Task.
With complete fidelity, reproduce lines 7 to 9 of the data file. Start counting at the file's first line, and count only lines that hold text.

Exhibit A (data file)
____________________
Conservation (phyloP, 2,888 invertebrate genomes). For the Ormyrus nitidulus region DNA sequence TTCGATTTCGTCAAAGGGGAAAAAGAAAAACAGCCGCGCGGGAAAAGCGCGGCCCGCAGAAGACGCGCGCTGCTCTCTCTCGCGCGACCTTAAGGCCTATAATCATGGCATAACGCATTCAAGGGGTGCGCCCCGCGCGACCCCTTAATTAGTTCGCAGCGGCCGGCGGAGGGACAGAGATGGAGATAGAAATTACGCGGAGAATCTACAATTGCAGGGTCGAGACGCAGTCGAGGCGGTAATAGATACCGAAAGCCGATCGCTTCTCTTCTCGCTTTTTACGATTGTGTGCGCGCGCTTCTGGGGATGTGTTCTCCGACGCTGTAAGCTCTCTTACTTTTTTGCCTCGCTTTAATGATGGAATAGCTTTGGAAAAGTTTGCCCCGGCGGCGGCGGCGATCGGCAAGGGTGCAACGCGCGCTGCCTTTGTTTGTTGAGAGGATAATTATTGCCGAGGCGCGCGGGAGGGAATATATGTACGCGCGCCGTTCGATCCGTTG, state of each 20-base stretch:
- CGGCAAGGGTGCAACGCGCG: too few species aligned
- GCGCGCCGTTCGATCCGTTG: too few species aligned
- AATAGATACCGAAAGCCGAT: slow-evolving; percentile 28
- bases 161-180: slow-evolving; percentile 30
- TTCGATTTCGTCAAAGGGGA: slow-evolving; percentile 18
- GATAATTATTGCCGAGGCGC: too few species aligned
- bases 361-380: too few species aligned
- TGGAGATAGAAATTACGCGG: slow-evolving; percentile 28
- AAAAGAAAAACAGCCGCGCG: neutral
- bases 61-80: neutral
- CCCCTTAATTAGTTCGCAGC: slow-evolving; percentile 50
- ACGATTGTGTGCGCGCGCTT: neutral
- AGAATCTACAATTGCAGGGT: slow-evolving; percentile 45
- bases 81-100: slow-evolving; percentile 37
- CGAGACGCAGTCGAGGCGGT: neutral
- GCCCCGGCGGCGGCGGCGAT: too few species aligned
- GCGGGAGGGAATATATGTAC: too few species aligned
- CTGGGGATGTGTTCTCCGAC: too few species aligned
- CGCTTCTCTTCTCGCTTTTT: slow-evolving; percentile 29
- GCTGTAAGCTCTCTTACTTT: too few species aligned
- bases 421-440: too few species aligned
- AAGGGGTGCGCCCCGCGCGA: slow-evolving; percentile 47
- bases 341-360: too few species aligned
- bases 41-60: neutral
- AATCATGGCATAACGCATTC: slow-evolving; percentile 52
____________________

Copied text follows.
- GATAATTATTGCCGAGGCGC: too few species aligned
- bases 361-380: too few species aligned
- TGGAGATAGAAATTACGCGG: slow-evolving; percentile 28